TABLE 2______________________________________Reactivation of salmon growth hormone I              Volume   Protein*Steps of Reactivation              (ml)     (μg)______________________________________oxidized solution  7.0      900isoelectric-precipitated and              7.8      473centrifuged supernatant______________________________________ *Note: amount of salmon growth hormone I
EXAMPLE 3 Purification of natural SGH-I after oxidation step (II)

The oxidized solution obtained in Example 1 was diluted 10-fold with 7 M urea and the pH value of the obtained solution was adjusted to 8.0. Then the solution was passed through a DEAE SEPHAROSE® CL-6B column (1.5×5.7 cm, manufactured by Pharmacia Fine Chemicals DEAE-Sepharose CL-6B is based on Sepharose CL-6B, which is prepared from Sepharose 6B by reacting it with 2,4-dibromopropanol under strongly alkaline conditions and desulphating the resulting gel by alkaline hydrolysis under reducing conditions. The DEAE (diethylamino ethyl)-group is then attached to the gel by an ether linkage to the monosaccharide unit to give DEAE-Sepharose CL-6B. Sepharose 6B is a bead-formed gel prepared from agarose. The wet bead diameter of Sepharose 6B is 45-165 μm. The fractionation range of Sepharose 6B is 10,000-4,000,000 for proteins), which had been equilibrated with a 10 mM tris buffer (pH 8.0) containing 7 M urea, at a rate of 10 ml/hr. The column was then washed with 50 ml of the above buffer solution at a rate of 10 ml/hr and subsequently eluted by a concentration gradient method with the use of 30 ml of the above buffer solution and a 10 mM tris buffer solution (pH 8.0) containing 7 M of urea and 1 M of NaCl at at rate of 5 ml/hr. The elute was fractionated by 5 ml portions. As a result, almost pure recombinant SGH-I was collected in the third fraction (5 ml). 5 ml of this fraction was dialyzed against 1.5 l of a 100 mM tris buffer (pH 8.0) at 4° C. overnight. The internal solution was centrifuged at 12,000 rpm for five minutes. Recombinant SGH-I having the same stereostructure involving the position of disulfide bonds as natural SGH-I was collected in the supernatant. The activity of the recombinant SGH-I obtained was determined according to the process reported by Sekine et al. [cf. Proc. Natl. Acad. Sci. USA., 82, 4306 (1985)]. As a result, the obtained recombinant SGH-I showed an activity comparable to that of natural SGH-I as reported by H. Kawauchi et al. [cf. Archives of Biochem and Biophys., 244, 542 (1986)]. Table 3 shows the yields.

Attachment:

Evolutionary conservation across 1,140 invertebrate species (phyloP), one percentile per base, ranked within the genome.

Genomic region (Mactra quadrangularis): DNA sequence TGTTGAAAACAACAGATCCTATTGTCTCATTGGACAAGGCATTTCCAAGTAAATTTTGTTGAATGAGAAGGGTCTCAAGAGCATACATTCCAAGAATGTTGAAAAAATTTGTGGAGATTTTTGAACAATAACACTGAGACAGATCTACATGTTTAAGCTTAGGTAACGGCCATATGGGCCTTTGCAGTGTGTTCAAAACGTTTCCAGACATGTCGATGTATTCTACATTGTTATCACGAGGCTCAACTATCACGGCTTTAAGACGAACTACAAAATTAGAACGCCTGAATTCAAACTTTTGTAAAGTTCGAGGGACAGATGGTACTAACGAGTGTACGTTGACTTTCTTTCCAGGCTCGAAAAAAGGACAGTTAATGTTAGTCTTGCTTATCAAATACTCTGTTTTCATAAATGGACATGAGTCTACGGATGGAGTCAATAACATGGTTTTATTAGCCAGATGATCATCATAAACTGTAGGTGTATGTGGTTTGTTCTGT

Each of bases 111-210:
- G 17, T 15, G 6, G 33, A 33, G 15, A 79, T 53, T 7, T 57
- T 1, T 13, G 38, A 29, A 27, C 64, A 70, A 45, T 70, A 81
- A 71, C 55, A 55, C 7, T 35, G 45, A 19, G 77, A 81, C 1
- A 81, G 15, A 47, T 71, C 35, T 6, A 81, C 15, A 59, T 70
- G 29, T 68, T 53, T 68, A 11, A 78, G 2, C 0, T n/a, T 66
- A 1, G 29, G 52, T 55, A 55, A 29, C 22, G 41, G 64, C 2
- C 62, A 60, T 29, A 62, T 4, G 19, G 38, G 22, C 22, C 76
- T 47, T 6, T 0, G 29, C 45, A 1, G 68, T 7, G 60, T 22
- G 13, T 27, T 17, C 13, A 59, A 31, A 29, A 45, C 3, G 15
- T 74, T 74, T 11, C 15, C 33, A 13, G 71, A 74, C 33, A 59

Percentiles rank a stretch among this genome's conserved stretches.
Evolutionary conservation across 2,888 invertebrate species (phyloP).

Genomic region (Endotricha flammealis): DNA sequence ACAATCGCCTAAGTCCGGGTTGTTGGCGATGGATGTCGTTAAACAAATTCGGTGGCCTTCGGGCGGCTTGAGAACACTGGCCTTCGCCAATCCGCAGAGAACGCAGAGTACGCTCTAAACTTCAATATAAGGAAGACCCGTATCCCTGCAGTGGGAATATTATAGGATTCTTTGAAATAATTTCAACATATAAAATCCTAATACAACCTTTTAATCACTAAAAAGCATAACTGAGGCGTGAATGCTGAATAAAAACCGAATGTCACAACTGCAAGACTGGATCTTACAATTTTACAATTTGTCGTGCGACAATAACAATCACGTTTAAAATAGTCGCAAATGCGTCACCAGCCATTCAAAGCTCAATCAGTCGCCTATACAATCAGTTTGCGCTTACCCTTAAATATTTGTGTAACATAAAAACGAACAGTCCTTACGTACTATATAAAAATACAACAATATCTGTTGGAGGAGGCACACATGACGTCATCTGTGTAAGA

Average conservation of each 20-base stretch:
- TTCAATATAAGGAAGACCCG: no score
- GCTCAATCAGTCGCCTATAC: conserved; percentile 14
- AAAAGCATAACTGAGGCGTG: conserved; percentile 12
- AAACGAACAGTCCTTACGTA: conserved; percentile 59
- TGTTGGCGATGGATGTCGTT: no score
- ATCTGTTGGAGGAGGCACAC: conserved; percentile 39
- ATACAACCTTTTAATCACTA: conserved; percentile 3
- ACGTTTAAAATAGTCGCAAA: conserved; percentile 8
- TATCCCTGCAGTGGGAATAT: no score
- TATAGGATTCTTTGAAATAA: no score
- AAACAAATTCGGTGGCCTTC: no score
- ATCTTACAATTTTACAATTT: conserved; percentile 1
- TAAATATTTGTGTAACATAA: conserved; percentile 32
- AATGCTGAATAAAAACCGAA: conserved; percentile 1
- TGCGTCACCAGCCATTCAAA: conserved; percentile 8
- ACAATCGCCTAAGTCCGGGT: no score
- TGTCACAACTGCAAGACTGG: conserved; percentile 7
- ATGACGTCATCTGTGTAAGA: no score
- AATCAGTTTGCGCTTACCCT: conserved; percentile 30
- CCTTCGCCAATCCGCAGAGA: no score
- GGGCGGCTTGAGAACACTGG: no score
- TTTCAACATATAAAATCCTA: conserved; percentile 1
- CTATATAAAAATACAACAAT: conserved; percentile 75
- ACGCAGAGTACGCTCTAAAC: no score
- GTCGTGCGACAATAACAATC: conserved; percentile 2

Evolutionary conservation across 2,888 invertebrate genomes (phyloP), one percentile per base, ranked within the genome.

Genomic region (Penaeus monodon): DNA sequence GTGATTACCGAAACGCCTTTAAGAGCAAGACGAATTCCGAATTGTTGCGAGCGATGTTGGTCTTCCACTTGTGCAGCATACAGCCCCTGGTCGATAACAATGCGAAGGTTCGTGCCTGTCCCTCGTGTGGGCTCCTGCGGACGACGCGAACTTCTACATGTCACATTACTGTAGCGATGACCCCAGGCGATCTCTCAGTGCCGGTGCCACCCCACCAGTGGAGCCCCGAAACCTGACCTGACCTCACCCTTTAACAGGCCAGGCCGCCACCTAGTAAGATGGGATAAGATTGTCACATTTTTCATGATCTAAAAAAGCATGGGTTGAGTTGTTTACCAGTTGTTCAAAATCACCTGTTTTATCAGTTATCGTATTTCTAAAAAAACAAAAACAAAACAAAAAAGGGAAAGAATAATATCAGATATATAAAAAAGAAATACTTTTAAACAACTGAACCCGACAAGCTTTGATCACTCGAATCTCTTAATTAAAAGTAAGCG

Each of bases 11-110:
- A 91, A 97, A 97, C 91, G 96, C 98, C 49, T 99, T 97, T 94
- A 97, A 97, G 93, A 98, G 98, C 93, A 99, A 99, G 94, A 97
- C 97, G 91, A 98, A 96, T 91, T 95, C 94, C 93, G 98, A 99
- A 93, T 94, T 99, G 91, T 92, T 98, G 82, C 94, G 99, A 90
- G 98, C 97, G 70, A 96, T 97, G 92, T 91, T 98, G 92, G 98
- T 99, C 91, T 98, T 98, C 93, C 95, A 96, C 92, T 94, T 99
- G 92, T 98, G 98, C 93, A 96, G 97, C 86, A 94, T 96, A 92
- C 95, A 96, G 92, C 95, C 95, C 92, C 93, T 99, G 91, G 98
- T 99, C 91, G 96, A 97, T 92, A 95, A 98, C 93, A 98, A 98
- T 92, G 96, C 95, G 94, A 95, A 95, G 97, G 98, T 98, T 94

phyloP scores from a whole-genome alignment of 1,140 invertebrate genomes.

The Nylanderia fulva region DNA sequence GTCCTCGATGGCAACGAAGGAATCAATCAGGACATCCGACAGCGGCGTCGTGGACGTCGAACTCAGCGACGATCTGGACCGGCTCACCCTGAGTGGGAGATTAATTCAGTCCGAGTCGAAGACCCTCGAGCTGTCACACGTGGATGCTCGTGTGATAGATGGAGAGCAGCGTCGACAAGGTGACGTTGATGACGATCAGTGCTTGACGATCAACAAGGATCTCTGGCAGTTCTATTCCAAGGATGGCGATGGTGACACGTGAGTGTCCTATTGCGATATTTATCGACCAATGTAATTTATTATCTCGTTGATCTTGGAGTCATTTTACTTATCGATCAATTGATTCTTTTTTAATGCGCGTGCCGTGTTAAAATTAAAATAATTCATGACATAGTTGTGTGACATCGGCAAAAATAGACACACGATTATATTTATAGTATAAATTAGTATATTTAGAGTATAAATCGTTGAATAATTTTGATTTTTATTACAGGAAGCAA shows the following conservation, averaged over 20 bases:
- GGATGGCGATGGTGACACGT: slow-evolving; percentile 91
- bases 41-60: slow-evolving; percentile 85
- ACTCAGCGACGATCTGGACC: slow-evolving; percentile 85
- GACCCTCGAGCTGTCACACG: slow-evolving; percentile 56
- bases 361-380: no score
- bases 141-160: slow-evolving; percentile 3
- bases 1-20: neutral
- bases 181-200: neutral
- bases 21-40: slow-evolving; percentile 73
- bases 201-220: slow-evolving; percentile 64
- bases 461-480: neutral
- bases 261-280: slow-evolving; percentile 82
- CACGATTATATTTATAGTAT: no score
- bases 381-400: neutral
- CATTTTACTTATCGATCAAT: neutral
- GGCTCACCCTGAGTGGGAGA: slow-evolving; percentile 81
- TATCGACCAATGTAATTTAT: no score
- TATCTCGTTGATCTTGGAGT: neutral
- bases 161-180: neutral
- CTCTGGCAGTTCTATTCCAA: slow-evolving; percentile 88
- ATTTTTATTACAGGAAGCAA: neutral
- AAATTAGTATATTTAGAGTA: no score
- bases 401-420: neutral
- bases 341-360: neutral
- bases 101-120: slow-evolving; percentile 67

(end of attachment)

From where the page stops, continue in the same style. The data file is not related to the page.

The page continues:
TABLE 3______________________________________Reactivation of salmon growth hormone I              Volume   Protein*Steps of Reactivation              (ml)     (μg)______________________________________oxidized solution  7.0      900DEAE-elution fraction              5.0      433dialyzed and centrifuged              7.8      389supernatant______________________________________ *Note: amount of salmon growth hormone I.
EXAMPLE 4 Reactivation of eel growth hormone I from inclusion bodies produced by E. coli